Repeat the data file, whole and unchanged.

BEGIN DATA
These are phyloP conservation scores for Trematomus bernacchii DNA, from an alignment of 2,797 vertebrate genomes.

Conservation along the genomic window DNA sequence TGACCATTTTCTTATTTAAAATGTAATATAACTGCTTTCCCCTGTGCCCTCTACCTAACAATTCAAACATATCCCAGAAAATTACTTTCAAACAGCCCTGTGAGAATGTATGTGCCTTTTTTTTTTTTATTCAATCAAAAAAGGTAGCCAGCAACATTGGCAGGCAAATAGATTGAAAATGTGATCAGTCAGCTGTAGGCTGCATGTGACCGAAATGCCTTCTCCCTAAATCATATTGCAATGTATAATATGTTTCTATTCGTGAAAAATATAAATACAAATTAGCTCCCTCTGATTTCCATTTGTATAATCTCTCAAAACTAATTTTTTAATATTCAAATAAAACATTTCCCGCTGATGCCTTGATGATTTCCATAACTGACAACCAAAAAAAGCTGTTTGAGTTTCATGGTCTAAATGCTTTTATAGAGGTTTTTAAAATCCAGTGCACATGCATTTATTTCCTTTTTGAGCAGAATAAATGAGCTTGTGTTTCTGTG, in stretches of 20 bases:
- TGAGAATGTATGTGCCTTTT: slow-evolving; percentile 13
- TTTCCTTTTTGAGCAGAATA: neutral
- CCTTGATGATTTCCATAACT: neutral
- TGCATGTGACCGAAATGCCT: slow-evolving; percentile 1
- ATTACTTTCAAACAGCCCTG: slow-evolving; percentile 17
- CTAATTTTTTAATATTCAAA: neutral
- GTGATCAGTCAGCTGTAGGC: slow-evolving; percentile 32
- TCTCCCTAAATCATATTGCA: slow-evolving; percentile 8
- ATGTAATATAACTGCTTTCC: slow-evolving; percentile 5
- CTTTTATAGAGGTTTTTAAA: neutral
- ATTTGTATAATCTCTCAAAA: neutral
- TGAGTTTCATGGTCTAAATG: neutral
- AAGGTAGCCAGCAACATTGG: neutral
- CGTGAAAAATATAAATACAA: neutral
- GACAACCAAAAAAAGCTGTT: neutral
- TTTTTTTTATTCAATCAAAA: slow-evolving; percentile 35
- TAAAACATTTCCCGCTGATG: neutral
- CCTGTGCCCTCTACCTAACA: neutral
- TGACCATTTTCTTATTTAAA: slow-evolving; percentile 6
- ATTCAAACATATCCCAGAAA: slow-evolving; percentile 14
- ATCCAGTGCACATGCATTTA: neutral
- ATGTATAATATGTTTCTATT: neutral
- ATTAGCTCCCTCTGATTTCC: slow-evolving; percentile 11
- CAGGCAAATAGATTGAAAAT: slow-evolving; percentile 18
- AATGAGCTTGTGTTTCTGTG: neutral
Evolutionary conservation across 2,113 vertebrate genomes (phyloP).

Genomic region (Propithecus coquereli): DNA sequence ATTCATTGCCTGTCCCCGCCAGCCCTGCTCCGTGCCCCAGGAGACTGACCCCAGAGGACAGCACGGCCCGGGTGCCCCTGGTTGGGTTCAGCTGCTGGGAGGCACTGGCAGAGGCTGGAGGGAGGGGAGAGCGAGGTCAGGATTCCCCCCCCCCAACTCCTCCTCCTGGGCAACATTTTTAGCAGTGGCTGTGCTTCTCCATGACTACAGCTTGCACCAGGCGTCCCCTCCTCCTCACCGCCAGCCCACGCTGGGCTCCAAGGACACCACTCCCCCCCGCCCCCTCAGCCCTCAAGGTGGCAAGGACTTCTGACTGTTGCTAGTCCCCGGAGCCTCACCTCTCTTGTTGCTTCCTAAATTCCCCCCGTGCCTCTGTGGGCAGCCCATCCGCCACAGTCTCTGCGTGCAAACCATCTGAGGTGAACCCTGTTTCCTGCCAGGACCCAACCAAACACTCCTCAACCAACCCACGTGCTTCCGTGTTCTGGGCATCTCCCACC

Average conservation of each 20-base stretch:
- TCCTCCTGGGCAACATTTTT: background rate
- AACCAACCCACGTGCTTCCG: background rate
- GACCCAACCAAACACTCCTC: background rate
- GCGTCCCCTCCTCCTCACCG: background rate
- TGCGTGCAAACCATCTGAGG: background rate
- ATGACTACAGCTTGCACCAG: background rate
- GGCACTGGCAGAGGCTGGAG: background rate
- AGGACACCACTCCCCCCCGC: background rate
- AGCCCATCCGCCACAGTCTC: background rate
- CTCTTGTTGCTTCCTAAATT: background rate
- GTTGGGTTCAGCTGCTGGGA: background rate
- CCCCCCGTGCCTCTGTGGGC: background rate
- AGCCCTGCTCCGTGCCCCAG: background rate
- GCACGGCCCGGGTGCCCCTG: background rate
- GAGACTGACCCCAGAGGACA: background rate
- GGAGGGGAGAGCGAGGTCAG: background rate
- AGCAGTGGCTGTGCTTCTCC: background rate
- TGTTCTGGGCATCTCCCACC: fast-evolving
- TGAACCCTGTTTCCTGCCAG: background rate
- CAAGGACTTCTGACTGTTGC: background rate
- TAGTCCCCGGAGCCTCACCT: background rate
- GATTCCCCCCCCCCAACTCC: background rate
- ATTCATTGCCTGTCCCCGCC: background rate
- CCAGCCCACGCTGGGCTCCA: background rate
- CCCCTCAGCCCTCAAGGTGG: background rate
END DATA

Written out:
These are phyloP conservation scores for Trematomus bernacchii DNA, from an alignment of 2,797 vertebrate genomes.

Conservation along the genomic window DNA sequence TGACCATTTTCTTATTTAAAATGTAATATAACTGCTTTCCCCTGTGCCCTCTACCTAACAATTCAAACATATCCCAGAAAATTACTTTCAAACAGCCCTGTGAGAATGTATGTGCCTTTTTTTTTTTTATTCAATCAAAAAAGGTAGCCAGCAACATTGGCAGGCAAATAGATTGAAAATGTGATCAGTCAGCTGTAGGCTGCATGTGACCGAAATGCCTTCTCCCTAAATCATATTGCAATGTATAATATGTTTCTATTCGTGAAAAATATAAATACAAATTAGCTCCCTCTGATTTCCATTTGTATAATCTCTCAAAACTAATTTTTTAATATTCAAATAAAACATTTCCCGCTGATGCCTTGATGATTTCCATAACTGACAACCAAAAAAAGCTGTTTGAGTTTCATGGTCTAAATGCTTTTATAGAGGTTTTTAAAATCCAGTGCACATGCATTTATTTCCTTTTTGAGCAGAATAAATGAGCTTGTGTTTCTGTG, in stretches of 20 bases:
- TGAGAATGTATGTGCCTTTT: slow-evolving; percentile 13
- TTTCCTTTTTGAGCAGAATA: neutral
- CCTTGATGATTTCCATAACT: neutral
- TGCATGTGACCGAAATGCCT: slow-evolving; percentile 1
- ATTACTTTCAAACAGCCCTG: slow-evolving; percentile 17
- CTAATTTTTTAATATTCAAA: neutral
- GTGATCAGTCAGCTGTAGGC: slow-evolving; percentile 32
- TCTCCCTAAATCATATTGCA: slow-evolving; percentile 8
- ATGTAATATAACTGCTTTCC: slow-evolving; percentile 5
- CTTTTATAGAGGTTTTTAAA: neutral
- ATTTGTATAATCTCTCAAAA: neutral
- TGAGTTTCATGGTCTAAATG: neutral
- AAGGTAGCCAGCAACATTGG: neutral
- CGTGAAAAATATAAATACAA: neutral
- GACAACCAAAAAAAGCTGTT: neutral
- TTTTTTTTATTCAATCAAAA: slow-evolving; percentile 35
- TAAAACATTTCCCGCTGATG: neutral
- CCTGTGCCCTCTACCTAACA: neutral
- TGACCATTTTCTTATTTAAA: slow-evolving; percentile 6
- ATTCAAACATATCCCAGAAA: slow-evolving; percentile 14
- ATCCAGTGCACATGCATTTA: neutral
- ATGTATAATATGTTTCTATT: neutral
- ATTAGCTCCCTCTGATTTCC: slow-evolving; percentile 11
- CAGGCAAATAGATTGAAAAT: slow-evolving; percentile 18
- AATGAGCTTGTGTTTCTGTG: neutral
Evolutionary conservation across 2,113 vertebrate genomes (phyloP).

Genomic region (Propithecus coquereli): DNA sequence ATTCATTGCCTGTCCCCGCCAGCCCTGCTCCGTGCCCCAGGAGACTGACCCCAGAGGACAGCACGGCCCGGGTGCCCCTGGTTGGGTTCAGCTGCTGGGAGGCACTGGCAGAGGCTGGAGGGAGGGGAGAGCGAGGTCAGGATTCCCCCCCCCCAACTCCTCCTCCTGGGCAACATTTTTAGCAGTGGCTGTGCTTCTCCATGACTACAGCTTGCACCAGGCGTCCCCTCCTCCTCACCGCCAGCCCACGCTGGGCTCCAAGGACACCACTCCCCCCCGCCCCCTCAGCCCTCAAGGTGGCAAGGACTTCTGACTGTTGCTAGTCCCCGGAGCCTCACCTCTCTTGTTGCTTCCTAAATTCCCCCCGTGCCTCTGTGGGCAGCCCATCCGCCACAGTCTCTGCGTGCAAACCATCTGAGGTGAACCCTGTTTCCTGCCAGGACCCAACCAAACACTCCTCAACCAACCCACGTGCTTCCGTGTTCTGGGCATCTCCCACC

Average conservation of each 20-base stretch:
- TCCTCCTGGGCAACATTTTT: background rate
- AACCAACCCACGTGCTTCCG: background rate
- GACCCAACCAAACACTCCTC: background rate
- GCGTCCCCTCCTCCTCACCG: background rate
- TGCGTGCAAACCATCTGAGG: background rate
- ATGACTACAGCTTGCACCAG: background rate
- GGCACTGGCAGAGGCTGGAG: background rate
- AGGACACCACTCCCCCCCGC: background rate
- AGCCCATCCGCCACAGTCTC: background rate
- CTCTTGTTGCTTCCTAAATT: background rate
- GTTGGGTTCAGCTGCTGGGA: background rate
- CCCCCCGTGCCTCTGTGGGC: background rate
- AGCCCTGCTCCGTGCCCCAG: background rate
- GCACGGCCCGGGTGCCCCTG: background rate
- GAGACTGACCCCAGAGGACA: background rate
- GGAGGGGAGAGCGAGGTCAG: background rate
- AGCAGTGGCTGTGCTTCTCC: background rate
- TGTTCTGGGCATCTCCCACC: fast-evolving
- TGAACCCTGTTTCCTGCCAG: background rate
- CAAGGACTTCTGACTGTTGC: background rate
- TAGTCCCCGGAGCCTCACCT: background rate
- GATTCCCCCCCCCCAACTCC: background rate
- ATTCATTGCCTGTCCCCGCC: background rate
- CCAGCCCACGCTGGGCTCCA: background rate
- CCCCTCAGCCCTCAAGGTGG: background rate